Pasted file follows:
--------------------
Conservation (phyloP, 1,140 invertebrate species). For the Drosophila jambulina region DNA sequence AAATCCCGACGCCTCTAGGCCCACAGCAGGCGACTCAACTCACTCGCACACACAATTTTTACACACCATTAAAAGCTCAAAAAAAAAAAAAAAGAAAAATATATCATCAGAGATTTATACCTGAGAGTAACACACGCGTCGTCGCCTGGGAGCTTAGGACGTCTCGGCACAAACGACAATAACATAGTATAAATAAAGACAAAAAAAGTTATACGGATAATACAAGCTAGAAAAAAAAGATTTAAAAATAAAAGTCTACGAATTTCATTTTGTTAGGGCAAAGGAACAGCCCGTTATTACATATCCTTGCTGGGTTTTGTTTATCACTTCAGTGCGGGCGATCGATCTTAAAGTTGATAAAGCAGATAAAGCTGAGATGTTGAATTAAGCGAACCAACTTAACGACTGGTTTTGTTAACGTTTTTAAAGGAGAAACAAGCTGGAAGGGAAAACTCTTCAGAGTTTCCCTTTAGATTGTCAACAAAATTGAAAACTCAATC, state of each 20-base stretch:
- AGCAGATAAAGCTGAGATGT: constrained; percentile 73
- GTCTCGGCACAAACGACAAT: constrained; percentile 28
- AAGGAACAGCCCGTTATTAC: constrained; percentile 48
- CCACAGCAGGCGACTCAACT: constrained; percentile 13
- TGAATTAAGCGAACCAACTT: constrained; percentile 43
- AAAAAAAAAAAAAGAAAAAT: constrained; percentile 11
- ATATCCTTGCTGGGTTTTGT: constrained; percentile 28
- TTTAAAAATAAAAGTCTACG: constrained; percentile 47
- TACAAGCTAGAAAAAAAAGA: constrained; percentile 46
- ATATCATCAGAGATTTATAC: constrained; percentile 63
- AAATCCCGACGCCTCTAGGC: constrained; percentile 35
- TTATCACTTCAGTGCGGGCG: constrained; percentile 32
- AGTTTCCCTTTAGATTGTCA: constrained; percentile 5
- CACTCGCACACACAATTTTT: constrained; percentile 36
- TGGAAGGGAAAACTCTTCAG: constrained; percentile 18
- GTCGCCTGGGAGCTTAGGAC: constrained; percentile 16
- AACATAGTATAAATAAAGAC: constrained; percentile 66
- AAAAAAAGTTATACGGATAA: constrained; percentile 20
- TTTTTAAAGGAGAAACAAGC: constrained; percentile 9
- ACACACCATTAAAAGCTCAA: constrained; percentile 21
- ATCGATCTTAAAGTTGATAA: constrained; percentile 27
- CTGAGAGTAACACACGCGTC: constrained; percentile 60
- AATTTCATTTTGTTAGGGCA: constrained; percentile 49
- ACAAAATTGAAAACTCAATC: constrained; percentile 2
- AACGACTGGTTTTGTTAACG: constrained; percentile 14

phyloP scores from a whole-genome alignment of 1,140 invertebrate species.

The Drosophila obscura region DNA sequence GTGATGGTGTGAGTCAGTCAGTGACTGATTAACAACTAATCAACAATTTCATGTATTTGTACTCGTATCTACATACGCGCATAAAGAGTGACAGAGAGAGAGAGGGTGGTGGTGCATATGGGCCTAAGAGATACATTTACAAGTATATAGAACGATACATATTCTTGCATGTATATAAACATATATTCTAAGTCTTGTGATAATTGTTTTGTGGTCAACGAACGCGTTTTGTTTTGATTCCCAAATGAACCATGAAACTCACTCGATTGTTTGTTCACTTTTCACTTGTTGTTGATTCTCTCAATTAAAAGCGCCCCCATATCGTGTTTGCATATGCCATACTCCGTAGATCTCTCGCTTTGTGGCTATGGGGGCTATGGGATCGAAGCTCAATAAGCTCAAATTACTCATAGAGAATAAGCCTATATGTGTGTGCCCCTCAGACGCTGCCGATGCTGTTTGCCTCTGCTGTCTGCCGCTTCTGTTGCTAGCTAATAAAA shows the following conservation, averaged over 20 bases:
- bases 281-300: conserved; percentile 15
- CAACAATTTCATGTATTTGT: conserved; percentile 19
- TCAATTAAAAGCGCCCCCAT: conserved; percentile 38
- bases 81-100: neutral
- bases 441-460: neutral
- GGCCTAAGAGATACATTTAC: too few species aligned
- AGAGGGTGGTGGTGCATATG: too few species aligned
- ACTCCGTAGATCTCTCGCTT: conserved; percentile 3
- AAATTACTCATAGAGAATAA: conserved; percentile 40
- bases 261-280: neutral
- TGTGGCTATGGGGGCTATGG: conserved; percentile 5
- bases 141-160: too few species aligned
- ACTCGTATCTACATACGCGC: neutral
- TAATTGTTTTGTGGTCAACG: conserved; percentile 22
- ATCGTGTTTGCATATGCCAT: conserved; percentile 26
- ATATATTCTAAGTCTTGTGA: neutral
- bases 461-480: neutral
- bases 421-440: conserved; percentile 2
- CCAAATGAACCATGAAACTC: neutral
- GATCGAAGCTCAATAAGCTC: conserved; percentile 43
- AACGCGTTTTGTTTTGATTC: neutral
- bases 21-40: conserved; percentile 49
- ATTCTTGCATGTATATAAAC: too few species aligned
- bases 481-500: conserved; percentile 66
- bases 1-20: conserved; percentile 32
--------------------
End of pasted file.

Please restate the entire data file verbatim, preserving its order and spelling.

Conservation (phyloP, 1,140 invertebrate species). For the Drosophila jambulina region DNA sequence AAATCCCGACGCCTCTAGGCCCACAGCAGGCGACTCAACTCACTCGCACACACAATTTTTACACACCATTAAAAGCTCAAAAAAAAAAAAAAAGAAAAATATATCATCAGAGATTTATACCTGAGAGTAACACACGCGTCGTCGCCTGGGAGCTTAGGACGTCTCGGCACAAACGACAATAACATAGTATAAATAAAGACAAAAAAAGTTATACGGATAATACAAGCTAGAAAAAAAAGATTTAAAAATAAAAGTCTACGAATTTCATTTTGTTAGGGCAAAGGAACAGCCCGTTATTACATATCCTTGCTGGGTTTTGTTTATCACTTCAGTGCGGGCGATCGATCTTAAAGTTGATAAAGCAGATAAAGCTGAGATGTTGAATTAAGCGAACCAACTTAACGACTGGTTTTGTTAACGTTTTTAAAGGAGAAACAAGCTGGAAGGGAAAACTCTTCAGAGTTTCCCTTTAGATTGTCAACAAAATTGAAAACTCAATC, state of each 20-base stretch:
- AGCAGATAAAGCTGAGATGT: constrained; percentile 73
- GTCTCGGCACAAACGACAAT: constrained; percentile 28
- AAGGAACAGCCCGTTATTAC: constrained; percentile 48
- CCACAGCAGGCGACTCAACT: constrained; percentile 13
- TGAATTAAGCGAACCAACTT: constrained; percentile 43
- AAAAAAAAAAAAAGAAAAAT: constrained; percentile 11
- ATATCCTTGCTGGGTTTTGT: constrained; percentile 28
- TTTAAAAATAAAAGTCTACG: constrained; percentile 47
- TACAAGCTAGAAAAAAAAGA: constrained; percentile 46
- ATATCATCAGAGATTTATAC: constrained; percentile 63
- AAATCCCGACGCCTCTAGGC: constrained; percentile 35
- TTATCACTTCAGTGCGGGCG: constrained; percentile 32
- AGTTTCCCTTTAGATTGTCA: constrained; percentile 5
- CACTCGCACACACAATTTTT: constrained; percentile 36
- TGGAAGGGAAAACTCTTCAG: constrained; percentile 18
- GTCGCCTGGGAGCTTAGGAC: constrained; percentile 16
- AACATAGTATAAATAAAGAC: constrained; percentile 66
- AAAAAAAGTTATACGGATAA: constrained; percentile 20
- TTTTTAAAGGAGAAACAAGC: constrained; percentile 9
- ACACACCATTAAAAGCTCAA: constrained; percentile 21
- ATCGATCTTAAAGTTGATAA: constrained; percentile 27
- CTGAGAGTAACACACGCGTC: constrained; percentile 60
- AATTTCATTTTGTTAGGGCA: constrained; percentile 49
- ACAAAATTGAAAACTCAATC: constrained; percentile 2
- AACGACTGGTTTTGTTAACG: constrained; percentile 14

phyloP scores from a whole-genome alignment of 1,140 invertebrate species.

The Drosophila obscura region DNA sequence GTGATGGTGTGAGTCAGTCAGTGACTGATTAACAACTAATCAACAATTTCATGTATTTGTACTCGTATCTACATACGCGCATAAAGAGTGACAGAGAGAGAGAGGGTGGTGGTGCATATGGGCCTAAGAGATACATTTACAAGTATATAGAACGATACATATTCTTGCATGTATATAAACATATATTCTAAGTCTTGTGATAATTGTTTTGTGGTCAACGAACGCGTTTTGTTTTGATTCCCAAATGAACCATGAAACTCACTCGATTGTTTGTTCACTTTTCACTTGTTGTTGATTCTCTCAATTAAAAGCGCCCCCATATCGTGTTTGCATATGCCATACTCCGTAGATCTCTCGCTTTGTGGCTATGGGGGCTATGGGATCGAAGCTCAATAAGCTCAAATTACTCATAGAGAATAAGCCTATATGTGTGTGCCCCTCAGACGCTGCCGATGCTGTTTGCCTCTGCTGTCTGCCGCTTCTGTTGCTAGCTAATAAAA shows the following conservation, averaged over 20 bases:
- bases 281-300: conserved; percentile 15
- CAACAATTTCATGTATTTGT: conserved; percentile 19
- TCAATTAAAAGCGCCCCCAT: conserved; percentile 38
- bases 81-100: neutral
- bases 441-460: neutral
- GGCCTAAGAGATACATTTAC: too few species aligned
- AGAGGGTGGTGGTGCATATG: too few species aligned
- ACTCCGTAGATCTCTCGCTT: conserved; percentile 3
- AAATTACTCATAGAGAATAA: conserved; percentile 40
- bases 261-280: neutral
- TGTGGCTATGGGGGCTATGG: conserved; percentile 5
- bases 141-160: too few species aligned
- ACTCGTATCTACATACGCGC: neutral
- TAATTGTTTTGTGGTCAACG: conserved; percentile 22
- ATCGTGTTTGCATATGCCAT: conserved; percentile 26
- ATATATTCTAAGTCTTGTGA: neutral
- bases 461-480: neutral
- bases 421-440: conserved; percentile 2
- CCAAATGAACCATGAAACTC: neutral
- GATCGAAGCTCAATAAGCTC: conserved; percentile 43
- AACGCGTTTTGTTTTGATTC: neutral
- bases 21-40: conserved; percentile 49
- ATTCTTGCATGTATATAAAC: too few species aligned
- bases 481-500: conserved; percentile 66
- bases 1-20: conserved; percentile 32